The information below may be subject to change. Details of the 2015 test programme will be updated in due course.
The test measures your capacity to understand real world situations and to identify critical factors and appropriate behaviour in dealing with them.
27 minutes (one minute for instruction and twenty-six minutes for items)
67 items associated with 20 scenarios (consisting of between 3 and 6 items)
Why Situational Judgement?
The test assesses integrity, perspective taking and team involvement. SJTs are used widely in medical selection, including selection of Foundation Doctors, GPs and other medical specialties.
Situational Judgement Item Types
The test consists of a series of scenarios with possible actions and considerations. The questions do not require medical or procedural knowledge. This assessment consists of two sets of questions.
For the first set you will be asked to rate the appropriateness of a series of options in response to the scenario. When considering how to respond to the scenario, an option is:
- a very appropriate thing to do if it will address at least one aspect (not necessarily all aspects) of the situation
- appropriate, but not ideal if it could be done, but is not necessarily a very good thing to do
- inappropriate, but not awful if it should not really be done, but would not be terrible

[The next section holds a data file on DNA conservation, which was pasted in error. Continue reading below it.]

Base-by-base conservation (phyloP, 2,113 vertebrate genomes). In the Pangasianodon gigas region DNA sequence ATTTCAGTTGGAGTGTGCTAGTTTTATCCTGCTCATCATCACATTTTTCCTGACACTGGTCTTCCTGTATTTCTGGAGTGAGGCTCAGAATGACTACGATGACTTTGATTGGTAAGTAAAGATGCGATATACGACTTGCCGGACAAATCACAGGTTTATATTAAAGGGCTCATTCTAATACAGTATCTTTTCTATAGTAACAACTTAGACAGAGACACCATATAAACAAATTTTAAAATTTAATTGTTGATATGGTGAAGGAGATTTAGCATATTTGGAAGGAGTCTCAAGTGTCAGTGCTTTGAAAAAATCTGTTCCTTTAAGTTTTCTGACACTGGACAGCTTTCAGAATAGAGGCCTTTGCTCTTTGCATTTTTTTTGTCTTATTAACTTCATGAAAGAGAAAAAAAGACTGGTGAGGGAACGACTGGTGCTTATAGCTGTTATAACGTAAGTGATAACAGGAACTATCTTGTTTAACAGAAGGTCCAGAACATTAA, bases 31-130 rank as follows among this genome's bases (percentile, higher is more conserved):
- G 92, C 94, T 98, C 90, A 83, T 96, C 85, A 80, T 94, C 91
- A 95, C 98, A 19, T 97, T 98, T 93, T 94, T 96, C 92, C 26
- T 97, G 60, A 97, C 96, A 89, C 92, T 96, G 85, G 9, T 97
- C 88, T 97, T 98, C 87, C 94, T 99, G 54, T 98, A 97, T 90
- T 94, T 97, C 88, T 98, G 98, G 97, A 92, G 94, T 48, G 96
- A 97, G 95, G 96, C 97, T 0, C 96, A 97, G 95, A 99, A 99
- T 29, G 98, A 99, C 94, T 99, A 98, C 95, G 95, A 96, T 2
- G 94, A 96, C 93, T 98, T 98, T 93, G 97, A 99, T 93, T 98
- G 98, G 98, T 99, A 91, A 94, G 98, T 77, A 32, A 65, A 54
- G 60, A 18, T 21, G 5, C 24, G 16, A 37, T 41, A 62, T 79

- a very inappropriate thing to do if it should definitely not be done and would make the situation worse
A response should not be judged as if it is the only thing that is done. For example, if the wrong medication is provided to a patient, there are a number of steps that should be taken, including checking the patient is ok and assessing the patient medically. The response ‘ask the patient if they are ok’ should still be judged as appropriate. It should not be judged as if this is the only action that will be taken.
For the second set you will be asked to rate the importance of a series of options in response to the scenario. When considering how to respond to the scenario, an option is:
- very important if this is something that is vital to take into account
- important if this is something that is important but not vital to take into account
- of minor importance if this is something that could be taken into account, but it does not matter if it is considered or not
- not important at all if this is something that should definitely not be taken into account